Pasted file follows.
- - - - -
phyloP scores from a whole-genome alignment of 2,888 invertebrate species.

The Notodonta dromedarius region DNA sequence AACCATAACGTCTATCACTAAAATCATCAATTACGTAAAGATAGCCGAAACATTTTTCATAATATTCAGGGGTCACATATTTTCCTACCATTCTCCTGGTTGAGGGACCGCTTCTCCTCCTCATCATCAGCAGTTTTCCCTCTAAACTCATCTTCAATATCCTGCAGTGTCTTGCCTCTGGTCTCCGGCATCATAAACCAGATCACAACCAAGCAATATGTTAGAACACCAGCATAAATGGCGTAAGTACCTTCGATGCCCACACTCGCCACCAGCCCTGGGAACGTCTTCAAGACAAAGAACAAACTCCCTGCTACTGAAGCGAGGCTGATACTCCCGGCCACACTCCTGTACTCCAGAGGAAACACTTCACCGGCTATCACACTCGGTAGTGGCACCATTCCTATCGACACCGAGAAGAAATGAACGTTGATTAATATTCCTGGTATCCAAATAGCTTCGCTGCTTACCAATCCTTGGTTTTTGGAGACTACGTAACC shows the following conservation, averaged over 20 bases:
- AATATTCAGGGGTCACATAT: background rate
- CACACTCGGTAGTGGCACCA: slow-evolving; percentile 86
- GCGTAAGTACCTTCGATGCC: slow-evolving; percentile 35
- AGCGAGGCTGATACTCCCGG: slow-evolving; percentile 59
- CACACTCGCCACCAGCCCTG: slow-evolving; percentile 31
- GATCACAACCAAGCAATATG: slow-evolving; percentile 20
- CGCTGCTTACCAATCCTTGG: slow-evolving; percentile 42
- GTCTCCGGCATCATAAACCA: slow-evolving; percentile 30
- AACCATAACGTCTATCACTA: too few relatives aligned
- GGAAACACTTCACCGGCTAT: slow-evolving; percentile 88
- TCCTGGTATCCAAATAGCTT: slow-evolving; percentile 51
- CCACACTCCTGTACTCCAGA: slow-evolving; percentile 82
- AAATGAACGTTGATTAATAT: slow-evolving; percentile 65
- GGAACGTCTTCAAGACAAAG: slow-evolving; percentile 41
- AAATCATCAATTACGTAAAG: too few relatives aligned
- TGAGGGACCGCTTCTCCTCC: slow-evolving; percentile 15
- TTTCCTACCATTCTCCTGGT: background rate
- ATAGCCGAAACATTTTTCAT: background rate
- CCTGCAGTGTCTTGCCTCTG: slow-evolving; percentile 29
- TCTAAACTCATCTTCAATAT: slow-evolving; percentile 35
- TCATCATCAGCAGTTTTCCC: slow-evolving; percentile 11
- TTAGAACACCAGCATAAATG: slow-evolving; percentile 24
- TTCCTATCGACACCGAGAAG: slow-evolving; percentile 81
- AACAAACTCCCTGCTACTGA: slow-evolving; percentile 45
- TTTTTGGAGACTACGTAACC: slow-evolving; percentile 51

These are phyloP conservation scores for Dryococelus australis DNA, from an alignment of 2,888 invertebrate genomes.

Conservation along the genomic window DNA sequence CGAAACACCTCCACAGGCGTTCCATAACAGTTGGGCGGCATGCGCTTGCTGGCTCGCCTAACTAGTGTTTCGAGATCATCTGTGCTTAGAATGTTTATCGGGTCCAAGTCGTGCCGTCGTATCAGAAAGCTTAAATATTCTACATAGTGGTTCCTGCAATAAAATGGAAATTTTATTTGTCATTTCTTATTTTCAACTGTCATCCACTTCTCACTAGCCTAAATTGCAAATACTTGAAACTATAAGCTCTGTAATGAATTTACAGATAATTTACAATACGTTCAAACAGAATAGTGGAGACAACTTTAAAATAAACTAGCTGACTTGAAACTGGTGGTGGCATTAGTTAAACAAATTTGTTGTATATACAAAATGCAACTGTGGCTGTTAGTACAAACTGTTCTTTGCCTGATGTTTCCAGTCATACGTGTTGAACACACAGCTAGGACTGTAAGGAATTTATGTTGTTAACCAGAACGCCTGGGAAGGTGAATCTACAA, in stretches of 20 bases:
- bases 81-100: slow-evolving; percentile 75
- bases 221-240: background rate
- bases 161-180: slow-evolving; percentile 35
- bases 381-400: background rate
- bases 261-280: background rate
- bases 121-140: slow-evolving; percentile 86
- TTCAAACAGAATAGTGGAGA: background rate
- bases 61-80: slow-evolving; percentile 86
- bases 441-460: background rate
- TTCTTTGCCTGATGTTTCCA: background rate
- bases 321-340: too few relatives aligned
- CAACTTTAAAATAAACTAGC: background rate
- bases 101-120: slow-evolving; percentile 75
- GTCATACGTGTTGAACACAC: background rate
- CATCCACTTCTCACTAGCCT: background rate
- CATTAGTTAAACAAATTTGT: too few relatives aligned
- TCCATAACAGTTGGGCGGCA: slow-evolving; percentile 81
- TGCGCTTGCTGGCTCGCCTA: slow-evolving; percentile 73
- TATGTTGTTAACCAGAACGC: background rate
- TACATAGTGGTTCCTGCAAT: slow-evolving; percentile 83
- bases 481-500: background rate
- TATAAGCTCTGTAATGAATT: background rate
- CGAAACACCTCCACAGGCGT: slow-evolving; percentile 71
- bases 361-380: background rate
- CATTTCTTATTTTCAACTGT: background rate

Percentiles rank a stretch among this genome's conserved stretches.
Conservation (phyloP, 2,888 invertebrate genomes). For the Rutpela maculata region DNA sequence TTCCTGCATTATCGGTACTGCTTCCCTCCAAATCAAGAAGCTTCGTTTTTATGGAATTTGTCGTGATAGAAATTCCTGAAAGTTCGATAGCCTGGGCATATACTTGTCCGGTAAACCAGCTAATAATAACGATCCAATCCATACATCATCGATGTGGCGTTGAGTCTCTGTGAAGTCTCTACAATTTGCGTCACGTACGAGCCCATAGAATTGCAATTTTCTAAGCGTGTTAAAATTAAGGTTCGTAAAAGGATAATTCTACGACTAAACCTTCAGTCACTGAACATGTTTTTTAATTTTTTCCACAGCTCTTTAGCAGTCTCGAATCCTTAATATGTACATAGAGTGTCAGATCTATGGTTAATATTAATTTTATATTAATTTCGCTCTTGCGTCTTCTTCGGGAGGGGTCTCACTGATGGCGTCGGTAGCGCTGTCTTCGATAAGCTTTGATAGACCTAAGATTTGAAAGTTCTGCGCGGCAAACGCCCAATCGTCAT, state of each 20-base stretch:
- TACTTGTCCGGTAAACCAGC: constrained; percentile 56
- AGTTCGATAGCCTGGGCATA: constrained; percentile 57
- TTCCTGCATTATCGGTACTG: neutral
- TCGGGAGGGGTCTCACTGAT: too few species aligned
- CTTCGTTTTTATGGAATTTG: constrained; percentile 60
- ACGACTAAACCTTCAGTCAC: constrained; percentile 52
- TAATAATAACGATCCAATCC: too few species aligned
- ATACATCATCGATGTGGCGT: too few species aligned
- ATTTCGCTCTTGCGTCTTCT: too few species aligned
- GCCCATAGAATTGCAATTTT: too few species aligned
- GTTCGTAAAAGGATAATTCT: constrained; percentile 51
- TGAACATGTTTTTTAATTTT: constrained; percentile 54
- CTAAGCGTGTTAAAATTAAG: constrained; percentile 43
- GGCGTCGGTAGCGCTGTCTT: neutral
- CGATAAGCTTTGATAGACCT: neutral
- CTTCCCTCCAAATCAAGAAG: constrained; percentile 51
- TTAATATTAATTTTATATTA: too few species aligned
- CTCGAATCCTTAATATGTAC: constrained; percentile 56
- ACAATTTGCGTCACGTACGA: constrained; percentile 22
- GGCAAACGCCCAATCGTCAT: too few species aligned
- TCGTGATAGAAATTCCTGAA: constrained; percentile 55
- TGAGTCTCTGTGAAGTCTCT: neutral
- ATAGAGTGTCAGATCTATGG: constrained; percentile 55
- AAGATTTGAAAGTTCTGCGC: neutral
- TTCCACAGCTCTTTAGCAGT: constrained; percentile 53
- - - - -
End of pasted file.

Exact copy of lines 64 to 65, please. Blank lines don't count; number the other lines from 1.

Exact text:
- ATACATCATCGATGTGGCGT: too few species aligned
- ATTTCGCTCTTGCGTCTTCT: too few species aligned